Our perception of the role of private collectors has become inverted as the art market has risen from hidden community to global industry. Commentators now regularly sneer at “vulgar oligarchs” who are believed to collect only as an ostentatious display of wealth. Instead, museums as agents of the “public trust” are presumed to be better advocates and trustees of art and art history.
Those notions ignore the central role of individual collectors in accumulating and preserving works that are not recognized. Terry Teachout has an interesting take on this idea in his essay on William Paley’s collection which is now part of travelling show on loan from MoMA.
What’s interesting here is that Paley was far from being a visionary and yet he played an important role that would be to MoMA (and the public’s) great benefit:
As for his vaunted “taste for modernism,” it seems decidedly unadventurous, even safe, when viewed from the anarchic vantage point of 2013. Dazzling though his collection is, Mr. Paley’s taste lacked the strong, unpredictable individuality of a more idiosyncratic connoisseur like, say, Duncan Phillips, whose private collection now forms the basis of Washington’s Phillips Collection, America’s first museum of modern art.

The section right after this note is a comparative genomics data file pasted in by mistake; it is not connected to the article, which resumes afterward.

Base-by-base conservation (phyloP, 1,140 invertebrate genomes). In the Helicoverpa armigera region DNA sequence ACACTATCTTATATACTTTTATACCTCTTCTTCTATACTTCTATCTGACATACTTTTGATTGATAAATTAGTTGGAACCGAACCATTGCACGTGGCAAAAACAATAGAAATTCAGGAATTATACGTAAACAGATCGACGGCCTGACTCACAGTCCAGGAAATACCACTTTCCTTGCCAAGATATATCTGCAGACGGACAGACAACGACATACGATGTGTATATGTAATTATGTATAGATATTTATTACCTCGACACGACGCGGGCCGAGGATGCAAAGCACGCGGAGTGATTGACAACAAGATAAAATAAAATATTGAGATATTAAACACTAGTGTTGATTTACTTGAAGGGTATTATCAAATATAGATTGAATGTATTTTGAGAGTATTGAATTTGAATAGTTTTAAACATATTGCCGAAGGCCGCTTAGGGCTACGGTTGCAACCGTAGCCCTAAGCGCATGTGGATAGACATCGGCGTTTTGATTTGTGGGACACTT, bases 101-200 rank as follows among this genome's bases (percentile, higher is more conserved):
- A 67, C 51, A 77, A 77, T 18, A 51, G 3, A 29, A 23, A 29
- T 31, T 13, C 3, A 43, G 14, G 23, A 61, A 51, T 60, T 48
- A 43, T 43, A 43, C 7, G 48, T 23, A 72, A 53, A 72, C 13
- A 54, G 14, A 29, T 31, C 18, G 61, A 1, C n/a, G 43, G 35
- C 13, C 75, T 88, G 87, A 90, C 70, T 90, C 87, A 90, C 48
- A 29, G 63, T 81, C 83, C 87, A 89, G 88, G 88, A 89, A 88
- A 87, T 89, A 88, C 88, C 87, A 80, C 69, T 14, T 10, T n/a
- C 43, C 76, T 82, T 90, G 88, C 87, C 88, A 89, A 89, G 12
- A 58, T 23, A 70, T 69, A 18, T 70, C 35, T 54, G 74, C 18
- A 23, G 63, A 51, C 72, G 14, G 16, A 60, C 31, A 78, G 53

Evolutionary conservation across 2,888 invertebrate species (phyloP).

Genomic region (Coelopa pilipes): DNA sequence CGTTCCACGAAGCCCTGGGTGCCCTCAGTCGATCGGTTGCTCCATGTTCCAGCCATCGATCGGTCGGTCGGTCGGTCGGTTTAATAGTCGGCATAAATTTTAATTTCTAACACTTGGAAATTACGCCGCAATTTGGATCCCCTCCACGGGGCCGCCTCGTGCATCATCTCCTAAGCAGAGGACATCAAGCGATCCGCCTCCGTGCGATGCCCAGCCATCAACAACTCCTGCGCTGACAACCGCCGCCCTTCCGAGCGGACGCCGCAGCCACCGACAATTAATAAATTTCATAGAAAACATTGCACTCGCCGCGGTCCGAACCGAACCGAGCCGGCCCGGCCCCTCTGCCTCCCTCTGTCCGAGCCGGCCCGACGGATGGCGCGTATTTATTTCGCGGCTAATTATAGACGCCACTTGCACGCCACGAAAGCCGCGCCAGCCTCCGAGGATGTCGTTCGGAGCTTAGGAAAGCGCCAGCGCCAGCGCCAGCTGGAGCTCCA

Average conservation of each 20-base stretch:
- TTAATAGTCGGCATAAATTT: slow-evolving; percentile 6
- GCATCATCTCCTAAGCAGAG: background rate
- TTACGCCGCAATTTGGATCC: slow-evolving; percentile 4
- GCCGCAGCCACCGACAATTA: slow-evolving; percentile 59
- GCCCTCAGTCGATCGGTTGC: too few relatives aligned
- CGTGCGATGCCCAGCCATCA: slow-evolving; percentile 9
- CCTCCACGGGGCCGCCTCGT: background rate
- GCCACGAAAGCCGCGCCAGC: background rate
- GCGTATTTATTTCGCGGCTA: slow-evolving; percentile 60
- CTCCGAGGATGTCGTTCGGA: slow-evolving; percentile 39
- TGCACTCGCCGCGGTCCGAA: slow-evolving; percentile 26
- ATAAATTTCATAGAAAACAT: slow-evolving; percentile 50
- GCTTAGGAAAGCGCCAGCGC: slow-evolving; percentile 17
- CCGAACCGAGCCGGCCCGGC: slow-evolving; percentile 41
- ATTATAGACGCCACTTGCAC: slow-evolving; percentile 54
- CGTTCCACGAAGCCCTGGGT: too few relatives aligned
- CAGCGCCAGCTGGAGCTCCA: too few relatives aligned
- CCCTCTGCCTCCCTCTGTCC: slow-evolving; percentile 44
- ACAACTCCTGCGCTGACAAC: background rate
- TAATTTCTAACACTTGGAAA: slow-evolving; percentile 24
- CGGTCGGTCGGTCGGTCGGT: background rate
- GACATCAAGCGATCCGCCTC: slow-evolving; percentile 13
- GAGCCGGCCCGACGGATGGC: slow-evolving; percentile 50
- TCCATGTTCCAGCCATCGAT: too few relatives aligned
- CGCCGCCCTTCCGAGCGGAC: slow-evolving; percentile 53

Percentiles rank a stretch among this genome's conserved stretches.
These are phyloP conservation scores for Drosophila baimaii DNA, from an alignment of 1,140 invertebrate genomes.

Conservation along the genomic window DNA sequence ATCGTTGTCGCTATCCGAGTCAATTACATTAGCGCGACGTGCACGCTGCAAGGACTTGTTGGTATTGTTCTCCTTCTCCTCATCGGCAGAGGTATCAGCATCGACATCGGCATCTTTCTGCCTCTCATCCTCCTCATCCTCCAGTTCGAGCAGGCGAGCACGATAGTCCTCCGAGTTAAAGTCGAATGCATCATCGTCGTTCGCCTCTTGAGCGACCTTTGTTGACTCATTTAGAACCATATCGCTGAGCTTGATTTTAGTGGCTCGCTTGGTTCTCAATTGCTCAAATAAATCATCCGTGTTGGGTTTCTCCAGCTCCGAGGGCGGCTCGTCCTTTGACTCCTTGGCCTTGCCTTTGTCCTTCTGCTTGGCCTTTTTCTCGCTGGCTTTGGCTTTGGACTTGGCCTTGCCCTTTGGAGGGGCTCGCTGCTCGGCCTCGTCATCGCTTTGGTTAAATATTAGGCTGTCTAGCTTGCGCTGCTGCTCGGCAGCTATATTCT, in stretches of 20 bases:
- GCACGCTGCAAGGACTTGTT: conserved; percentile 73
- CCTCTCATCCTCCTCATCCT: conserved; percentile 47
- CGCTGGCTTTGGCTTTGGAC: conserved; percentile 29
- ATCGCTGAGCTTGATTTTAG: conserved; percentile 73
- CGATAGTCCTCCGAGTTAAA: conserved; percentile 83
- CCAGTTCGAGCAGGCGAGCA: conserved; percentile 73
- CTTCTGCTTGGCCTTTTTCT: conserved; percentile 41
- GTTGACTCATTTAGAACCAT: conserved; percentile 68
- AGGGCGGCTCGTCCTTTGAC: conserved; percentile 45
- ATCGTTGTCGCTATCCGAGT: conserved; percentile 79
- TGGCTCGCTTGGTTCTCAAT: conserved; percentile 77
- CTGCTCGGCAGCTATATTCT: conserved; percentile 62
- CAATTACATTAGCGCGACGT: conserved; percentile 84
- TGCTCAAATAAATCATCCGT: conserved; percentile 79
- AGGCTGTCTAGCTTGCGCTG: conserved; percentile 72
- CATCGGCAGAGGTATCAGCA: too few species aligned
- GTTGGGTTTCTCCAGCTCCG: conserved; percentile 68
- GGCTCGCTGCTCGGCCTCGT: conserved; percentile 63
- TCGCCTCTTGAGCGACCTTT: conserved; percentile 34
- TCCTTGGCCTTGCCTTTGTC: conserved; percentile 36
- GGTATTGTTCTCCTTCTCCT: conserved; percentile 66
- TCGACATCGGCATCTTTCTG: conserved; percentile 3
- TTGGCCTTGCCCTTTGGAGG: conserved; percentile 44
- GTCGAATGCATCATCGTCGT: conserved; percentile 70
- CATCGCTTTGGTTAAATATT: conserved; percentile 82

That said, it’s worth remembering that Paley bought his first great painting, Cézanne’s “Self-Portrait in a Straw Hat” (1875-76), nearly 80 years ago, at a time when other captains of industry still thought it madly daring to spring for an early Monet. For virtually all of Paley’s art-loving contemporaries in the business world—not to mention the American public at large—great art meant Old Masters, period. As MoMA’s William Rubin explained in his preface to the 1992 catalog of “A Taste for Modernism”: “In the middle 1930s, when William Paley bought his first painting, there were relatively few collectors of modern art—and nothing chic about possessing it. . . . Few dealers handled works by the pioneer modern masters, especially in America.” Indeed, Mr. Paley bought “Self-Portrait in a Straw Hat” not from a dealer but from the artist’s son.
A TV Titan Who Loved Modern Art (Wall Street Journal)